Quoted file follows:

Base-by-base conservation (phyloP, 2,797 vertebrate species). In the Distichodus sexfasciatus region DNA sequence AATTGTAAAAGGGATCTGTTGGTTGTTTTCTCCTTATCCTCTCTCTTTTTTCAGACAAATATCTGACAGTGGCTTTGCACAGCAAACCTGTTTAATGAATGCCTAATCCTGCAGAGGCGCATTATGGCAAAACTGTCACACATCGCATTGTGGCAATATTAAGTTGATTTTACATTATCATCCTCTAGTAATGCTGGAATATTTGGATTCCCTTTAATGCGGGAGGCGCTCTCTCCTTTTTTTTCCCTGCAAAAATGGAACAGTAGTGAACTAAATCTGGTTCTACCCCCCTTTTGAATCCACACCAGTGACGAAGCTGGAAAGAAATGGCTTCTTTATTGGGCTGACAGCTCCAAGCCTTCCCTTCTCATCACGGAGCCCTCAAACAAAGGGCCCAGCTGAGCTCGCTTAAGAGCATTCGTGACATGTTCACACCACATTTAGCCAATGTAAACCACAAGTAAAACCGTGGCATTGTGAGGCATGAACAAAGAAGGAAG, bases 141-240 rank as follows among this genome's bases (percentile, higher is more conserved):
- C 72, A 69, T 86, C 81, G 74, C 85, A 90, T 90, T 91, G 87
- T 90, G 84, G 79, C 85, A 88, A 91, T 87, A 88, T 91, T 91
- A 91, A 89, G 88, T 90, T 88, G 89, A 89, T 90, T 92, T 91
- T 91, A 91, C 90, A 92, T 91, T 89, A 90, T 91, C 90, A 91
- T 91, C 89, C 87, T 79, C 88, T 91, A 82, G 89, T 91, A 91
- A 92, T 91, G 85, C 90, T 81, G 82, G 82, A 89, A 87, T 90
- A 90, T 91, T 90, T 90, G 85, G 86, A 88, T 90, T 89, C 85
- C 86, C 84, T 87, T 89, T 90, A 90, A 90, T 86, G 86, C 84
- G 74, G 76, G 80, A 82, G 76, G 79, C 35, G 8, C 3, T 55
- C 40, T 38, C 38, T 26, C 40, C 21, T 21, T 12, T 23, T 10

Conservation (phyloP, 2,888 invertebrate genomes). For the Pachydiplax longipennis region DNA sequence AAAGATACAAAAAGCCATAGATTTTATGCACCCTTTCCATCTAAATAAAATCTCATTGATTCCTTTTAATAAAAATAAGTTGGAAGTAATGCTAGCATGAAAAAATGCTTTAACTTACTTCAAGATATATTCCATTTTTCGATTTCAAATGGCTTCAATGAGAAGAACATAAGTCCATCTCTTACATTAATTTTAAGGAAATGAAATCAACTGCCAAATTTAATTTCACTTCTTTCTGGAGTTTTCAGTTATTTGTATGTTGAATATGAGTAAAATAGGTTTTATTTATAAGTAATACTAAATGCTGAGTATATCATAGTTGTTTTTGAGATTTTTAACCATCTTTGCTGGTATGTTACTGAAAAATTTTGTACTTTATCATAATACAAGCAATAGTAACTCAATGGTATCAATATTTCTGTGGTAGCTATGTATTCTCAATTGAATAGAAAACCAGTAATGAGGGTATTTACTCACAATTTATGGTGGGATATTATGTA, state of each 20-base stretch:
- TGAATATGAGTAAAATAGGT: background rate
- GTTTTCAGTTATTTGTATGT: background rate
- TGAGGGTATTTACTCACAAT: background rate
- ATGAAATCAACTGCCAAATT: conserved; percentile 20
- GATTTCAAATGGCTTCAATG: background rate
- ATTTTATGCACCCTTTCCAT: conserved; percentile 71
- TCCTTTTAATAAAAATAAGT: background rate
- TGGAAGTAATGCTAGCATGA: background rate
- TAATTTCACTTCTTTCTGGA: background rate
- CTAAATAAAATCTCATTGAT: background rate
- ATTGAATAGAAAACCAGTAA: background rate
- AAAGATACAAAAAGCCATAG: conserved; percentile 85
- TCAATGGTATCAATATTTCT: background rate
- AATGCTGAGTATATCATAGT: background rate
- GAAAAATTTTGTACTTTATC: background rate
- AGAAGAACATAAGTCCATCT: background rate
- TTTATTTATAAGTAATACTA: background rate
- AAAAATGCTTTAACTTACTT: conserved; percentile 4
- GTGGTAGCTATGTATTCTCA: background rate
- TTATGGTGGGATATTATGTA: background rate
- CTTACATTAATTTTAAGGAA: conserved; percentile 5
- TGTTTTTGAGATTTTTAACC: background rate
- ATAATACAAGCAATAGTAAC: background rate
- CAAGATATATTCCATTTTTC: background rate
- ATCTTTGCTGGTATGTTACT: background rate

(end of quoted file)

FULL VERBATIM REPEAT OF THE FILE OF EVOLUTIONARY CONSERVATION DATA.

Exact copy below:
Base-by-base conservation (phyloP, 2,797 vertebrate species). In the Distichodus sexfasciatus region DNA sequence AATTGTAAAAGGGATCTGTTGGTTGTTTTCTCCTTATCCTCTCTCTTTTTTCAGACAAATATCTGACAGTGGCTTTGCACAGCAAACCTGTTTAATGAATGCCTAATCCTGCAGAGGCGCATTATGGCAAAACTGTCACACATCGCATTGTGGCAATATTAAGTTGATTTTACATTATCATCCTCTAGTAATGCTGGAATATTTGGATTCCCTTTAATGCGGGAGGCGCTCTCTCCTTTTTTTTCCCTGCAAAAATGGAACAGTAGTGAACTAAATCTGGTTCTACCCCCCTTTTGAATCCACACCAGTGACGAAGCTGGAAAGAAATGGCTTCTTTATTGGGCTGACAGCTCCAAGCCTTCCCTTCTCATCACGGAGCCCTCAAACAAAGGGCCCAGCTGAGCTCGCTTAAGAGCATTCGTGACATGTTCACACCACATTTAGCCAATGTAAACCACAAGTAAAACCGTGGCATTGTGAGGCATGAACAAAGAAGGAAG, bases 141-240 rank as follows among this genome's bases (percentile, higher is more conserved):
- C 72, A 69, T 86, C 81, G 74, C 85, A 90, T 90, T 91, G 87
- T 90, G 84, G 79, C 85, A 88, A 91, T 87, A 88, T 91, T 91
- A 91, A 89, G 88, T 90, T 88, G 89, A 89, T 90, T 92, T 91
- T 91, A 91, C 90, A 92, T 91, T 89, A 90, T 91, C 90, A 91
- T 91, C 89, C 87, T 79, C 88, T 91, A 82, G 89, T 91, A 91
- A 92, T 91, G 85, C 90, T 81, G 82, G 82, A 89, A 87, T 90
- A 90, T 91, T 90, T 90, G 85, G 86, A 88, T 90, T 89, C 85
- C 86, C 84, T 87, T 89, T 90, A 90, A 90, T 86, G 86, C 84
- G 74, G 76, G 80, A 82, G 76, G 79, C 35, G 8, C 3, T 55
- C 40, T 38, C 38, T 26, C 40, C 21, T 21, T 12, T 23, T 10

Conservation (phyloP, 2,888 invertebrate genomes). For the Pachydiplax longipennis region DNA sequence AAAGATACAAAAAGCCATAGATTTTATGCACCCTTTCCATCTAAATAAAATCTCATTGATTCCTTTTAATAAAAATAAGTTGGAAGTAATGCTAGCATGAAAAAATGCTTTAACTTACTTCAAGATATATTCCATTTTTCGATTTCAAATGGCTTCAATGAGAAGAACATAAGTCCATCTCTTACATTAATTTTAAGGAAATGAAATCAACTGCCAAATTTAATTTCACTTCTTTCTGGAGTTTTCAGTTATTTGTATGTTGAATATGAGTAAAATAGGTTTTATTTATAAGTAATACTAAATGCTGAGTATATCATAGTTGTTTTTGAGATTTTTAACCATCTTTGCTGGTATGTTACTGAAAAATTTTGTACTTTATCATAATACAAGCAATAGTAACTCAATGGTATCAATATTTCTGTGGTAGCTATGTATTCTCAATTGAATAGAAAACCAGTAATGAGGGTATTTACTCACAATTTATGGTGGGATATTATGTA, state of each 20-base stretch:
- TGAATATGAGTAAAATAGGT: background rate
- GTTTTCAGTTATTTGTATGT: background rate
- TGAGGGTATTTACTCACAAT: background rate
- ATGAAATCAACTGCCAAATT: conserved; percentile 20
- GATTTCAAATGGCTTCAATG: background rate
- ATTTTATGCACCCTTTCCAT: conserved; percentile 71
- TCCTTTTAATAAAAATAAGT: background rate
- TGGAAGTAATGCTAGCATGA: background rate
- TAATTTCACTTCTTTCTGGA: background rate
- CTAAATAAAATCTCATTGAT: background rate
- ATTGAATAGAAAACCAGTAA: background rate
- AAAGATACAAAAAGCCATAG: conserved; percentile 85
- TCAATGGTATCAATATTTCT: background rate
- AATGCTGAGTATATCATAGT: background rate
- GAAAAATTTTGTACTTTATC: background rate
- AGAAGAACATAAGTCCATCT: background rate
- TTTATTTATAAGTAATACTA: background rate
- AAAAATGCTTTAACTTACTT: conserved; percentile 4
- GTGGTAGCTATGTATTCTCA: background rate
- TTATGGTGGGATATTATGTA: background rate
- CTTACATTAATTTTAAGGAA: conserved; percentile 5
- TGTTTTTGAGATTTTTAACC: background rate
- ATAATACAAGCAATAGTAAC: background rate
- CAAGATATATTCCATTTTTC: background rate
- ATCTTTGCTGGTATGTTACT: background rate